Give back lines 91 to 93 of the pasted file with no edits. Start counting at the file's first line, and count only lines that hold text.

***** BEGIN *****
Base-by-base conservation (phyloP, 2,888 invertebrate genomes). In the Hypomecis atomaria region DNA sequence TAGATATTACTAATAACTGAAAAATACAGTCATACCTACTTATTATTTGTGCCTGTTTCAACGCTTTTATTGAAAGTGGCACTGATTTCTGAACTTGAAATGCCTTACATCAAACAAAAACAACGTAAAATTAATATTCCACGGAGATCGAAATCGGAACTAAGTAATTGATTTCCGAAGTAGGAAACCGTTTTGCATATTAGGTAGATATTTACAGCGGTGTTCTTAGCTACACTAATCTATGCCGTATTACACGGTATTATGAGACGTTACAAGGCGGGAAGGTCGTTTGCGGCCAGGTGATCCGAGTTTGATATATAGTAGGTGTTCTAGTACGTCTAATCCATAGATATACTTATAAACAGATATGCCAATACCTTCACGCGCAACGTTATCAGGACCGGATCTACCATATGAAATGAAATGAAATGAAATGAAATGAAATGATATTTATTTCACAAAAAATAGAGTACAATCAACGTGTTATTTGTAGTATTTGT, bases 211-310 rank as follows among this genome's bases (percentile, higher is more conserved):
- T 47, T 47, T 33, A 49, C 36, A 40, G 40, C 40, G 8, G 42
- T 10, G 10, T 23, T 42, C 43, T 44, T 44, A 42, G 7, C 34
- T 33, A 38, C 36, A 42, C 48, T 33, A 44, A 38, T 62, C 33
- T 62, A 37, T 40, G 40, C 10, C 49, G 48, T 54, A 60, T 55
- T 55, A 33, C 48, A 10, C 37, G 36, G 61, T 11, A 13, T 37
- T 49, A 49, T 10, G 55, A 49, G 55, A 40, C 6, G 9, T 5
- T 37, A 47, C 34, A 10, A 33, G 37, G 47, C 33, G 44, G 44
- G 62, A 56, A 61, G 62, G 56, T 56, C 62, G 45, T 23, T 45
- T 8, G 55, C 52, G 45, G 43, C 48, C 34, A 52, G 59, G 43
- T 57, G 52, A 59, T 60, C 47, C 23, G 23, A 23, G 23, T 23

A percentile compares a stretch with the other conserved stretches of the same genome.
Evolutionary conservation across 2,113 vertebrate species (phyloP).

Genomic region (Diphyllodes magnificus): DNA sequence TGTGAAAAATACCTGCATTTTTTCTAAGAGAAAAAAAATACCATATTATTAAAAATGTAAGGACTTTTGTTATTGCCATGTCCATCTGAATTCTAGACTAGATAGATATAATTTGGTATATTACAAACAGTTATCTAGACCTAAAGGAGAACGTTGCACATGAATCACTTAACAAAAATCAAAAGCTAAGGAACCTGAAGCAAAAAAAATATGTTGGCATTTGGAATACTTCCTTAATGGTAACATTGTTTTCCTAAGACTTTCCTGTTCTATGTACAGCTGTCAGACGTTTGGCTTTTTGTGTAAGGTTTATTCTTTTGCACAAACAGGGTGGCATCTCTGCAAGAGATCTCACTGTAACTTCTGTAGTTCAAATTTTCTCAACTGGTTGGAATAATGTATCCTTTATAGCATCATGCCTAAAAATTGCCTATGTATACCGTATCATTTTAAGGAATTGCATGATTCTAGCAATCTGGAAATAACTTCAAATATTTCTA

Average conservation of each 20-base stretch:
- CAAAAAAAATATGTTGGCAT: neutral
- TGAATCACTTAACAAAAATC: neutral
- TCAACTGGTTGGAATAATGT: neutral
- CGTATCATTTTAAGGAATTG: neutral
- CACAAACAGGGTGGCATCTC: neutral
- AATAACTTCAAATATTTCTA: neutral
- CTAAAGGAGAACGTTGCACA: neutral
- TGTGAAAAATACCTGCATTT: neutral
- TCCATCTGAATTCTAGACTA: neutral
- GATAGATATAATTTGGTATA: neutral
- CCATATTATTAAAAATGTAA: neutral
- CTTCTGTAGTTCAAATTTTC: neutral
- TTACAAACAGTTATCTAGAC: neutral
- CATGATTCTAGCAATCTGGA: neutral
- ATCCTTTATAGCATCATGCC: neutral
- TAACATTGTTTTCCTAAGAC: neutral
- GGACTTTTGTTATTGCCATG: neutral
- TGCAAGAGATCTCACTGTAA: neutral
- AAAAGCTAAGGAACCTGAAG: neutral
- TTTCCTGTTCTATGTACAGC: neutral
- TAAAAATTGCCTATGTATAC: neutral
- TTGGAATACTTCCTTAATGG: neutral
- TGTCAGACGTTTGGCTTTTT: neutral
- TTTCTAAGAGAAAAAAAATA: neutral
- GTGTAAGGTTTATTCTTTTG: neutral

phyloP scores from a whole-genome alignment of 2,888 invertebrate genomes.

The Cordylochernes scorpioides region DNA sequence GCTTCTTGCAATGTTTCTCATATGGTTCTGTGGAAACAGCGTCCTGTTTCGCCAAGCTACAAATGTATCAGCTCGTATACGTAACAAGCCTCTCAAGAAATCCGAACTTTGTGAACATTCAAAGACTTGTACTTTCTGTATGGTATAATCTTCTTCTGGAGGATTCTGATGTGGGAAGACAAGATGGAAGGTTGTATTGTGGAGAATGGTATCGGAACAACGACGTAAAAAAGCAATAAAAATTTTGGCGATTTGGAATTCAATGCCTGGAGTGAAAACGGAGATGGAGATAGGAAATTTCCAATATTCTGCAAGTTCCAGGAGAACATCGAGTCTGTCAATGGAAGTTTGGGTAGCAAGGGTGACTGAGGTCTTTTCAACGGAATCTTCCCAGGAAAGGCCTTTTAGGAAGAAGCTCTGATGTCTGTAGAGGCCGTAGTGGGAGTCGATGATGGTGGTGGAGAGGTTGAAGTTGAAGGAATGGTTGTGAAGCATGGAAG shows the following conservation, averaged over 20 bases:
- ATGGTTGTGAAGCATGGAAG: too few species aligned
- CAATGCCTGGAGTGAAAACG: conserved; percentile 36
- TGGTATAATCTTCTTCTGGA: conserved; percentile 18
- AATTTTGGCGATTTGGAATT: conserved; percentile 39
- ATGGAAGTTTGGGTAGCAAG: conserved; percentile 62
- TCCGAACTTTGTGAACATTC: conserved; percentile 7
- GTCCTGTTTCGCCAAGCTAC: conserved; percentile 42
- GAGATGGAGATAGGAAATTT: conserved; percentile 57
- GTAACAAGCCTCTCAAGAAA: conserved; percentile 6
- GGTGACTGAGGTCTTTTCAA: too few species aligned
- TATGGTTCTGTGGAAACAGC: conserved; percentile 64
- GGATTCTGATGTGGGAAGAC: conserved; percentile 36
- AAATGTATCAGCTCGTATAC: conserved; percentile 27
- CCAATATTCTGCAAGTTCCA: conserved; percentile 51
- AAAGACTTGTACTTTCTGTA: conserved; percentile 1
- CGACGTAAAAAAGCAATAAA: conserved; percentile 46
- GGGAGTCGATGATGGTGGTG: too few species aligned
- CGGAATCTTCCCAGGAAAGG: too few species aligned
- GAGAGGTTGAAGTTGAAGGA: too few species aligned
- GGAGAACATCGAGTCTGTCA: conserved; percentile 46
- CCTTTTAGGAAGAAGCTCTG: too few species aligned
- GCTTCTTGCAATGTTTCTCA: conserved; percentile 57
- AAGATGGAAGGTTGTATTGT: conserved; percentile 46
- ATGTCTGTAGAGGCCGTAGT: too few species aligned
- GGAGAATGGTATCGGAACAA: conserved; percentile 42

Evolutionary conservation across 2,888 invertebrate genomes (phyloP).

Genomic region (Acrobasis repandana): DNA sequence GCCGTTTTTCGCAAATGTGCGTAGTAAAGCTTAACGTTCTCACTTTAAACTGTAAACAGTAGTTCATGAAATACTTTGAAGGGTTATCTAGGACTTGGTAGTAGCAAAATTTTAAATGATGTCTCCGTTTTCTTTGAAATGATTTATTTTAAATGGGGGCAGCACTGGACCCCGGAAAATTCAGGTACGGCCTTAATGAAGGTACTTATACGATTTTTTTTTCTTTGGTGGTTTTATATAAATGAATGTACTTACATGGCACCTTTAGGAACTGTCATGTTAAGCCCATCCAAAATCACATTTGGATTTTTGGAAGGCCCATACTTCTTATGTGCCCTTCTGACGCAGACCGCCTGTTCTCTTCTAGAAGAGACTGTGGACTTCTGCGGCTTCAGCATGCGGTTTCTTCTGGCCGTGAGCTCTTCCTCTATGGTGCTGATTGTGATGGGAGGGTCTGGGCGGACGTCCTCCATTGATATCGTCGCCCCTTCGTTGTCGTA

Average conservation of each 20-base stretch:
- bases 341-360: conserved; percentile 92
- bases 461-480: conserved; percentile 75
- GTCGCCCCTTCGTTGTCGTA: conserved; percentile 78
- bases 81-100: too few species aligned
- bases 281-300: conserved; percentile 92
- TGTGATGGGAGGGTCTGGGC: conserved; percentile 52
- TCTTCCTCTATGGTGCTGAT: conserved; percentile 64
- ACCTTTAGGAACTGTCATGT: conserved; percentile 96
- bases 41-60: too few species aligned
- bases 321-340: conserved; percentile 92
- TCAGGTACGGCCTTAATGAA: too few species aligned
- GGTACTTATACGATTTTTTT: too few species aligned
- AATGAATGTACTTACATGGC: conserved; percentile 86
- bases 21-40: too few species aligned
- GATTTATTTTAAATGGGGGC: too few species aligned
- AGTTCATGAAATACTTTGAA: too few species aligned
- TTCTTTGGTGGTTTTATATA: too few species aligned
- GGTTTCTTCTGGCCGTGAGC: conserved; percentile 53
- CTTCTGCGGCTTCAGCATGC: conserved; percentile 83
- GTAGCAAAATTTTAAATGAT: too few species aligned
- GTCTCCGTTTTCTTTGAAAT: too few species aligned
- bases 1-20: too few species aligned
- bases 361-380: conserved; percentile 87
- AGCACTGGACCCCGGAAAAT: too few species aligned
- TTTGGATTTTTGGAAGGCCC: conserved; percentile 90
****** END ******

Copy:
- GTCTCCGTTTTCTTTGAAAT: too few species aligned
- bases 1-20: too few species aligned
- bases 361-380: conserved; percentile 87